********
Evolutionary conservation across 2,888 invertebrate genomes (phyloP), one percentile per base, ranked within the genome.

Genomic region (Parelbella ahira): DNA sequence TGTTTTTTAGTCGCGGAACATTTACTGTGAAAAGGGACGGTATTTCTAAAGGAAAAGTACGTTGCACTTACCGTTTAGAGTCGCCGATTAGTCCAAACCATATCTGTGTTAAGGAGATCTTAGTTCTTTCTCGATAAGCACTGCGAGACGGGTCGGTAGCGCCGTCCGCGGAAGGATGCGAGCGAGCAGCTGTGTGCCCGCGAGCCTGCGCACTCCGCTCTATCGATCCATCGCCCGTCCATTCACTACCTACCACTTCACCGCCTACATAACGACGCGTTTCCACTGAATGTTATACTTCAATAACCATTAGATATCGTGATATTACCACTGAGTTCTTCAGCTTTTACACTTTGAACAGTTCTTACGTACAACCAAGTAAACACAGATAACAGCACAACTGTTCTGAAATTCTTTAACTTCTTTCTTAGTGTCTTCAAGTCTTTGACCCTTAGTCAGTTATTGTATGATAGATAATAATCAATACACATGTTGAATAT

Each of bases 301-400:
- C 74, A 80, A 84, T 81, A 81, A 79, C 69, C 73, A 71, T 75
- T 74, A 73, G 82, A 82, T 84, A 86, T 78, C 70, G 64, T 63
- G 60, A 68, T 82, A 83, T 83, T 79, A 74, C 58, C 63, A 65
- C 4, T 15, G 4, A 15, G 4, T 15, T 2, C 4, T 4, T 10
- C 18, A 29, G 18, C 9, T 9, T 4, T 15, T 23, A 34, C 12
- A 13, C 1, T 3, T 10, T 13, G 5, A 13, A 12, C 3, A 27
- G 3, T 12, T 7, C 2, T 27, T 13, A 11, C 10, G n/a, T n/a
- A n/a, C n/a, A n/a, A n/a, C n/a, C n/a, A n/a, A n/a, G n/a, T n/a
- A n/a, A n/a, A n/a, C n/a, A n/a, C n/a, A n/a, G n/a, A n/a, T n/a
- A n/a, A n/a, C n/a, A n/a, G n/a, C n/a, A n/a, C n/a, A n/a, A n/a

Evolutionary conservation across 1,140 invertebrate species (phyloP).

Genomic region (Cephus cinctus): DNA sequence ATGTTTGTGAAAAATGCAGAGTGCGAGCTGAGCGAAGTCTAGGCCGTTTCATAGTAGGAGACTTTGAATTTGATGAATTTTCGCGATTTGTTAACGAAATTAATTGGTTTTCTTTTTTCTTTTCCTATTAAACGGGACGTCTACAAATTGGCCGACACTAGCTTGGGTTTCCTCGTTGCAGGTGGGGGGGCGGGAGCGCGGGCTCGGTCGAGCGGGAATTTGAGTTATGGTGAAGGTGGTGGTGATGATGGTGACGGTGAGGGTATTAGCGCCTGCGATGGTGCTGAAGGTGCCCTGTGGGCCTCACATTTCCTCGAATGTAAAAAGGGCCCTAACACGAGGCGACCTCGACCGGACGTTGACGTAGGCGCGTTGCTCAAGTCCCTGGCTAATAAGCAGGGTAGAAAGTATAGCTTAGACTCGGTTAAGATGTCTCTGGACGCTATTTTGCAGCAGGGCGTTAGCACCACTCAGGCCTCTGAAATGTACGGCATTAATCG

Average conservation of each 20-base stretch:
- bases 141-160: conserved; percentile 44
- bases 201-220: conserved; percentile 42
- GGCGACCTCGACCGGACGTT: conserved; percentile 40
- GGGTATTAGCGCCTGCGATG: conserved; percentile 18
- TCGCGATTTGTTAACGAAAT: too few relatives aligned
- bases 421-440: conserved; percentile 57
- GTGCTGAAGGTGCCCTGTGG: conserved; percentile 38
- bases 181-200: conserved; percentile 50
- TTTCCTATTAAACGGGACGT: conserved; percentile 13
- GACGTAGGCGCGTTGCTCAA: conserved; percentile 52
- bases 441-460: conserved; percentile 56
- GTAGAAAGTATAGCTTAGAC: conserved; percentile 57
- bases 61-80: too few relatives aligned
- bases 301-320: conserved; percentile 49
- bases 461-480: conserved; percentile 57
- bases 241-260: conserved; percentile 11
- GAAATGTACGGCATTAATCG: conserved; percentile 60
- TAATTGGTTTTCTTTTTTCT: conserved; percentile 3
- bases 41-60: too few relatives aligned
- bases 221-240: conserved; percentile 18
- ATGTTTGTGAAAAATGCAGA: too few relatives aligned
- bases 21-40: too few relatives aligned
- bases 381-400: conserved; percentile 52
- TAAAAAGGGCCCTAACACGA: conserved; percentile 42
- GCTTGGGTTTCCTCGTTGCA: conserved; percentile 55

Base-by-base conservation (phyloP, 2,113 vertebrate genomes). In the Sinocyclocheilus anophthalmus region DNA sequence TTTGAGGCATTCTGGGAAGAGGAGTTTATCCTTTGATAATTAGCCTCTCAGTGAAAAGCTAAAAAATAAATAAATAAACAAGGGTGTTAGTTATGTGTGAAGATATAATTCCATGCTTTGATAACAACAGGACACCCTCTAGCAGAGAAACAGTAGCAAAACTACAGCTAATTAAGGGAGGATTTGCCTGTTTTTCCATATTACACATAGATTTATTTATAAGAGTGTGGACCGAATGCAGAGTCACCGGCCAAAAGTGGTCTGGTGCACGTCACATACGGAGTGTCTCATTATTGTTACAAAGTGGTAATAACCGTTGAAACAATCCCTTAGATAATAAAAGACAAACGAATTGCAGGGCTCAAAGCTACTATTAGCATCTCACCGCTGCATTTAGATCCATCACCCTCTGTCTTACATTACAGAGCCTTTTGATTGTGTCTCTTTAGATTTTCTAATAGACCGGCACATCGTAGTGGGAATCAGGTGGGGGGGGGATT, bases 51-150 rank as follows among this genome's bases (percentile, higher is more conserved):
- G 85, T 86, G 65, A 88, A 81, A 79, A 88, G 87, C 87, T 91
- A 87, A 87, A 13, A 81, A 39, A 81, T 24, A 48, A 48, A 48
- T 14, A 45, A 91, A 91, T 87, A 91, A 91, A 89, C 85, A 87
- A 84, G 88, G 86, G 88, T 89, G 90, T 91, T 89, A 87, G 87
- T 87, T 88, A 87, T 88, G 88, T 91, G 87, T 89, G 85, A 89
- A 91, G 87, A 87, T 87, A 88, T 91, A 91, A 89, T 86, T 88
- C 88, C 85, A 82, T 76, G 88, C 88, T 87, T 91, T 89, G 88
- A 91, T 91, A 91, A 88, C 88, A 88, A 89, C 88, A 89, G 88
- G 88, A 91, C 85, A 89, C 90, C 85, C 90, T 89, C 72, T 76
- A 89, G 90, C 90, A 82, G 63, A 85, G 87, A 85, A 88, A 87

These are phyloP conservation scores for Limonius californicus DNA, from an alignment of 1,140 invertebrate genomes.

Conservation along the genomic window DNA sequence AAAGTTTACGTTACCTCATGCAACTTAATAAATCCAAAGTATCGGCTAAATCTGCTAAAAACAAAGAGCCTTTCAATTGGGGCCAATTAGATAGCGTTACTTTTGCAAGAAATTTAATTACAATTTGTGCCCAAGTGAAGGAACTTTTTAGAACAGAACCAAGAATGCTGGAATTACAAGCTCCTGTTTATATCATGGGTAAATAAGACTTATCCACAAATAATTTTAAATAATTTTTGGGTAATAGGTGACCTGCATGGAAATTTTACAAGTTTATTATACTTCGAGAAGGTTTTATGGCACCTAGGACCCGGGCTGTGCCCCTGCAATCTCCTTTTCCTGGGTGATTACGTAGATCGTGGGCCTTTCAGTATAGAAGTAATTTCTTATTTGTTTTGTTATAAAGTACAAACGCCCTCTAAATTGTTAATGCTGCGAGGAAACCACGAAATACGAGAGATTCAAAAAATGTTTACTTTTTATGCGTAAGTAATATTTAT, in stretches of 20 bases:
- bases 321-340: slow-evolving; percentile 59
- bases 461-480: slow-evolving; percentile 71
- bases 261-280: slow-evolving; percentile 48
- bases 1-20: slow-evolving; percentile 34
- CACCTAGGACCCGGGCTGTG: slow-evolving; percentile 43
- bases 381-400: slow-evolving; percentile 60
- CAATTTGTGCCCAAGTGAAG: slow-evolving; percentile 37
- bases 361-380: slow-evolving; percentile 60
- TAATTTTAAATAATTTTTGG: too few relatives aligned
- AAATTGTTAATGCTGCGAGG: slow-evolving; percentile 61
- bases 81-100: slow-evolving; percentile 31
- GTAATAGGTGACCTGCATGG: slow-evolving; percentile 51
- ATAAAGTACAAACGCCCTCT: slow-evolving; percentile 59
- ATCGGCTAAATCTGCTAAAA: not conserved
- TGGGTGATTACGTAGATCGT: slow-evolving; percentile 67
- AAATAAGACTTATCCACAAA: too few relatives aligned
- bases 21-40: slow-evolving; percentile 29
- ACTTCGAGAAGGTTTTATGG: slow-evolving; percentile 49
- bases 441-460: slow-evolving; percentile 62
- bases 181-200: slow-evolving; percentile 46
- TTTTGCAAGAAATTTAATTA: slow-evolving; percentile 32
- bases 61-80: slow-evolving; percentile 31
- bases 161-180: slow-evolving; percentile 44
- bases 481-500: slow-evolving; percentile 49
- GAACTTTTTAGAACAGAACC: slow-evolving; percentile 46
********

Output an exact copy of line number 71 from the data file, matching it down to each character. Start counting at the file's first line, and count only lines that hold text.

- bases 21-40: slow-evolving; percentile 29